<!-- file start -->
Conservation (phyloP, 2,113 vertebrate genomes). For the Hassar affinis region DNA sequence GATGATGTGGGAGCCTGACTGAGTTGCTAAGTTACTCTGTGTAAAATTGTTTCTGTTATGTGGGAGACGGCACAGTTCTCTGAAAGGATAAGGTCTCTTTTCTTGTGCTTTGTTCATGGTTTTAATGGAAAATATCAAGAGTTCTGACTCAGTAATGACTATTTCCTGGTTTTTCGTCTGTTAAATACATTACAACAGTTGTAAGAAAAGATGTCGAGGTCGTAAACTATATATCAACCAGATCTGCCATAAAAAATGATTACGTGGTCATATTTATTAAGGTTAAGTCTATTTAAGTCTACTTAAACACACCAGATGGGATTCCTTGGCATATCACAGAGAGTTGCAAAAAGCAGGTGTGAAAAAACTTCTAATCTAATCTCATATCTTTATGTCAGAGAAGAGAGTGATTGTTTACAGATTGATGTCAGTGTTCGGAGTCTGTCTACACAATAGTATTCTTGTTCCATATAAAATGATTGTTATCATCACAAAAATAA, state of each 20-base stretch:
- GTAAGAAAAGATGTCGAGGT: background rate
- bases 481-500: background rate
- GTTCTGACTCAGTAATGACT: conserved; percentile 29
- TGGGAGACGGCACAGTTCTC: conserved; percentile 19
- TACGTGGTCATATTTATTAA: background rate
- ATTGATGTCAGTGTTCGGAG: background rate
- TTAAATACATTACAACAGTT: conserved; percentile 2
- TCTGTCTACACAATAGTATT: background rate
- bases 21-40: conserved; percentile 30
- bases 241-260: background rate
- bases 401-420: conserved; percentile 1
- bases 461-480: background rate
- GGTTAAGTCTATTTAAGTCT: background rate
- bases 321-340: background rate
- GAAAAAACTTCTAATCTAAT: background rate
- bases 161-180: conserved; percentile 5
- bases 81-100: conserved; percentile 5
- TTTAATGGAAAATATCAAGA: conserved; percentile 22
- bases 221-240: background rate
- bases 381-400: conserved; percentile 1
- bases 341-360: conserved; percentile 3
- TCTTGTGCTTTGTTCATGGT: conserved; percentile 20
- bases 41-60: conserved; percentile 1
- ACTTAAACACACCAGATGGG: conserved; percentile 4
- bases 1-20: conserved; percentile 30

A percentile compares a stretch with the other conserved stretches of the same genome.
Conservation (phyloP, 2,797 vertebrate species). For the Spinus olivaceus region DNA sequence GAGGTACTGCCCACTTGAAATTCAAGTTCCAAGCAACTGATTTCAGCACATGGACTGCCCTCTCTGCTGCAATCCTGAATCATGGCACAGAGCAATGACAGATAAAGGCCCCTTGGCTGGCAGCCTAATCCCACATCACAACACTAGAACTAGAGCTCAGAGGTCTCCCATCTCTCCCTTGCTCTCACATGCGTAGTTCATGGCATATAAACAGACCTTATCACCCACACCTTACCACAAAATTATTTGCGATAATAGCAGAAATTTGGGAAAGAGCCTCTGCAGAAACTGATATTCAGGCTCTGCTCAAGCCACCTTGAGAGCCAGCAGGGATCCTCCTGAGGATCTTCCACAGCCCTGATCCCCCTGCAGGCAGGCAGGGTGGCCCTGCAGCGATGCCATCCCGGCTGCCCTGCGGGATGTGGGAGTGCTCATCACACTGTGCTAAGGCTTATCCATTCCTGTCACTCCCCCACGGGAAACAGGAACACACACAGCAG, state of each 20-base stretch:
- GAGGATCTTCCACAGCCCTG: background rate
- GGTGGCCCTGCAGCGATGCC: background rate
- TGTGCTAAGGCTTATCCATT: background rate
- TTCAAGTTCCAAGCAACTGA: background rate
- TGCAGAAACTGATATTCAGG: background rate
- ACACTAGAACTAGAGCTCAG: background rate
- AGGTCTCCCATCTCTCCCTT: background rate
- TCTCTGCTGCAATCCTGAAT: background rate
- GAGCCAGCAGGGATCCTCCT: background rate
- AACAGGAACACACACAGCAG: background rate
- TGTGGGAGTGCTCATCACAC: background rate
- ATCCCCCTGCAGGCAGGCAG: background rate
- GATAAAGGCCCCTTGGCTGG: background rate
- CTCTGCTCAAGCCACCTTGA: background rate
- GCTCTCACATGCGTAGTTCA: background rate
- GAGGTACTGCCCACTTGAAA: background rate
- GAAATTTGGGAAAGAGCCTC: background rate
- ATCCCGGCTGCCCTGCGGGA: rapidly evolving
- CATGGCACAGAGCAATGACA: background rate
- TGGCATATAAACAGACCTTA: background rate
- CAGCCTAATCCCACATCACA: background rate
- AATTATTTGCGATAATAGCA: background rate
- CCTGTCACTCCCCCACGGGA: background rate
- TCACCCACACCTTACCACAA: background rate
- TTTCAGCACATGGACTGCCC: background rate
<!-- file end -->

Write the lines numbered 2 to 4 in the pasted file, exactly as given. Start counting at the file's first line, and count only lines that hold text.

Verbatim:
- GTAAGAAAAGATGTCGAGGT: background rate
- bases 481-500: background rate
- GTTCTGACTCAGTAATGACT: conserved; percentile 29